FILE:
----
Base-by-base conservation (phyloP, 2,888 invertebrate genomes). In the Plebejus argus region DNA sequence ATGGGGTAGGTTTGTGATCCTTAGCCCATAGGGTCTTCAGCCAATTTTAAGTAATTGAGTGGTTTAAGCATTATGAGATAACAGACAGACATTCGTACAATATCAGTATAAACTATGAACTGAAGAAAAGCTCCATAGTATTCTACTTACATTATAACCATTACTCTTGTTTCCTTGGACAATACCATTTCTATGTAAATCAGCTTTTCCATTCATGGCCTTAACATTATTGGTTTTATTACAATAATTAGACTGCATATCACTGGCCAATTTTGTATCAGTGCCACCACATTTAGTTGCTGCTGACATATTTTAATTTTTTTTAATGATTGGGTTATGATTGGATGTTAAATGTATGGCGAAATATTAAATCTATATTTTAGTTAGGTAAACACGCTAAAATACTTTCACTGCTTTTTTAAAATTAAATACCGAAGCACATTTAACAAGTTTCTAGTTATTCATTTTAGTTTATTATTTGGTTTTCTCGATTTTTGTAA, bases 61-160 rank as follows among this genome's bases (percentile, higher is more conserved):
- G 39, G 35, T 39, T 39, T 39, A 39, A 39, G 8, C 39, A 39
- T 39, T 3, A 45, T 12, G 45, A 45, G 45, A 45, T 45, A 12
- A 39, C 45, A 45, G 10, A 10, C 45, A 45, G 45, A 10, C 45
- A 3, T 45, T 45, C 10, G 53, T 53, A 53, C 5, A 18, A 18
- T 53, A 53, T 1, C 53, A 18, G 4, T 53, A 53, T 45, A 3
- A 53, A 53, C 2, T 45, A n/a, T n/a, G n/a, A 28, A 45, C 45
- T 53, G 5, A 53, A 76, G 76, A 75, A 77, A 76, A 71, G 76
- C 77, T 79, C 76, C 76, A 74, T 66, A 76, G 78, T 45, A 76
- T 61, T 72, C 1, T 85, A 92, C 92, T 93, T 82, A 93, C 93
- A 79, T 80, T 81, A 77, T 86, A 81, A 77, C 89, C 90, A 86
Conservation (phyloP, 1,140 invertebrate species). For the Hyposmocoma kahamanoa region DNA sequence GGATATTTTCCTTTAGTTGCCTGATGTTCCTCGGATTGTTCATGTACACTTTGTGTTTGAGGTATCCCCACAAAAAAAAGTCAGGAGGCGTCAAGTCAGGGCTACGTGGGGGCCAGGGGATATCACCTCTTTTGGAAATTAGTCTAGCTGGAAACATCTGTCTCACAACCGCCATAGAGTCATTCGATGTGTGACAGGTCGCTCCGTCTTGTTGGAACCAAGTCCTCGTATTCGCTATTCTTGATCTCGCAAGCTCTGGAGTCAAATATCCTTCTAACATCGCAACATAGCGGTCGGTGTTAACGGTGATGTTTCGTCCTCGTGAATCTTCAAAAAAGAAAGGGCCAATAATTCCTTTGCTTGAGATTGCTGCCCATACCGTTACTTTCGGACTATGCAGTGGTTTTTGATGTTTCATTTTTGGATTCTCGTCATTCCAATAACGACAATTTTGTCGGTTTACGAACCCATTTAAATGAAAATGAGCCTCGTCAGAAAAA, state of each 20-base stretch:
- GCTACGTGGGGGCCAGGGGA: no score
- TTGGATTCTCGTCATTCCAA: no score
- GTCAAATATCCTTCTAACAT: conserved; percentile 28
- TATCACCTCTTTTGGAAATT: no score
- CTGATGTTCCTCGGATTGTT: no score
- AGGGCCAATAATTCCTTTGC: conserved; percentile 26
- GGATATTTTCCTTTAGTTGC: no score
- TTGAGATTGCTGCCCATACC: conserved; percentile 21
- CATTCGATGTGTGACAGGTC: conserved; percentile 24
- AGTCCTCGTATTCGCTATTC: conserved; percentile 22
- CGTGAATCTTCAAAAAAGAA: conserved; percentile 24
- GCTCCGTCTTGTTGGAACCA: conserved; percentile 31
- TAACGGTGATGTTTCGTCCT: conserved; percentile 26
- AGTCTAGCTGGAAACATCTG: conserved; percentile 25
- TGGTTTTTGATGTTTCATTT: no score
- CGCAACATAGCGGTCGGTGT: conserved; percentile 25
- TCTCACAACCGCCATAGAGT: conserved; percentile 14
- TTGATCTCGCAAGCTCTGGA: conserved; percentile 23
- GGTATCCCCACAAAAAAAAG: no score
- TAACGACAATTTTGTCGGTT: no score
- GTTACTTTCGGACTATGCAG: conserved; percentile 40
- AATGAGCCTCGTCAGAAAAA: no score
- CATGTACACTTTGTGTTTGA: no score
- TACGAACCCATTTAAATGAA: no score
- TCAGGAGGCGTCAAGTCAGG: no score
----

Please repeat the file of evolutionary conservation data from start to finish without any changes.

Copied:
Base-by-base conservation (phyloP, 2,888 invertebrate genomes). In the Plebejus argus region DNA sequence ATGGGGTAGGTTTGTGATCCTTAGCCCATAGGGTCTTCAGCCAATTTTAAGTAATTGAGTGGTTTAAGCATTATGAGATAACAGACAGACATTCGTACAATATCAGTATAAACTATGAACTGAAGAAAAGCTCCATAGTATTCTACTTACATTATAACCATTACTCTTGTTTCCTTGGACAATACCATTTCTATGTAAATCAGCTTTTCCATTCATGGCCTTAACATTATTGGTTTTATTACAATAATTAGACTGCATATCACTGGCCAATTTTGTATCAGTGCCACCACATTTAGTTGCTGCTGACATATTTTAATTTTTTTTAATGATTGGGTTATGATTGGATGTTAAATGTATGGCGAAATATTAAATCTATATTTTAGTTAGGTAAACACGCTAAAATACTTTCACTGCTTTTTTAAAATTAAATACCGAAGCACATTTAACAAGTTTCTAGTTATTCATTTTAGTTTATTATTTGGTTTTCTCGATTTTTGTAA, bases 61-160 rank as follows among this genome's bases (percentile, higher is more conserved):
- G 39, G 35, T 39, T 39, T 39, A 39, A 39, G 8, C 39, A 39
- T 39, T 3, A 45, T 12, G 45, A 45, G 45, A 45, T 45, A 12
- A 39, C 45, A 45, G 10, A 10, C 45, A 45, G 45, A 10, C 45
- A 3, T 45, T 45, C 10, G 53, T 53, A 53, C 5, A 18, A 18
- T 53, A 53, T 1, C 53, A 18, G 4, T 53, A 53, T 45, A 3
- A 53, A 53, C 2, T 45, A n/a, T n/a, G n/a, A 28, A 45, C 45
- T 53, G 5, A 53, A 76, G 76, A 75, A 77, A 76, A 71, G 76
- C 77, T 79, C 76, C 76, A 74, T 66, A 76, G 78, T 45, A 76
- T 61, T 72, C 1, T 85, A 92, C 92, T 93, T 82, A 93, C 93
- A 79, T 80, T 81, A 77, T 86, A 81, A 77, C 89, C 90, A 86
Conservation (phyloP, 1,140 invertebrate species). For the Hyposmocoma kahamanoa region DNA sequence GGATATTTTCCTTTAGTTGCCTGATGTTCCTCGGATTGTTCATGTACACTTTGTGTTTGAGGTATCCCCACAAAAAAAAGTCAGGAGGCGTCAAGTCAGGGCTACGTGGGGGCCAGGGGATATCACCTCTTTTGGAAATTAGTCTAGCTGGAAACATCTGTCTCACAACCGCCATAGAGTCATTCGATGTGTGACAGGTCGCTCCGTCTTGTTGGAACCAAGTCCTCGTATTCGCTATTCTTGATCTCGCAAGCTCTGGAGTCAAATATCCTTCTAACATCGCAACATAGCGGTCGGTGTTAACGGTGATGTTTCGTCCTCGTGAATCTTCAAAAAAGAAAGGGCCAATAATTCCTTTGCTTGAGATTGCTGCCCATACCGTTACTTTCGGACTATGCAGTGGTTTTTGATGTTTCATTTTTGGATTCTCGTCATTCCAATAACGACAATTTTGTCGGTTTACGAACCCATTTAAATGAAAATGAGCCTCGTCAGAAAAA, state of each 20-base stretch:
- GCTACGTGGGGGCCAGGGGA: no score
- TTGGATTCTCGTCATTCCAA: no score
- GTCAAATATCCTTCTAACAT: conserved; percentile 28
- TATCACCTCTTTTGGAAATT: no score
- CTGATGTTCCTCGGATTGTT: no score
- AGGGCCAATAATTCCTTTGC: conserved; percentile 26
- GGATATTTTCCTTTAGTTGC: no score
- TTGAGATTGCTGCCCATACC: conserved; percentile 21
- CATTCGATGTGTGACAGGTC: conserved; percentile 24
- AGTCCTCGTATTCGCTATTC: conserved; percentile 22
- CGTGAATCTTCAAAAAAGAA: conserved; percentile 24
- GCTCCGTCTTGTTGGAACCA: conserved; percentile 31
- TAACGGTGATGTTTCGTCCT: conserved; percentile 26
- AGTCTAGCTGGAAACATCTG: conserved; percentile 25
- TGGTTTTTGATGTTTCATTT: no score
- CGCAACATAGCGGTCGGTGT: conserved; percentile 25
- TCTCACAACCGCCATAGAGT: conserved; percentile 14
- TTGATCTCGCAAGCTCTGGA: conserved; percentile 23
- GGTATCCCCACAAAAAAAAG: no score
- TAACGACAATTTTGTCGGTT: no score
- GTTACTTTCGGACTATGCAG: conserved; percentile 40
- AATGAGCCTCGTCAGAAAAA: no score
- CATGTACACTTTGTGTTTGA: no score
- TACGAACCCATTTAAATGAA: no score
- TCAGGAGGCGTCAAGTCAGG: no score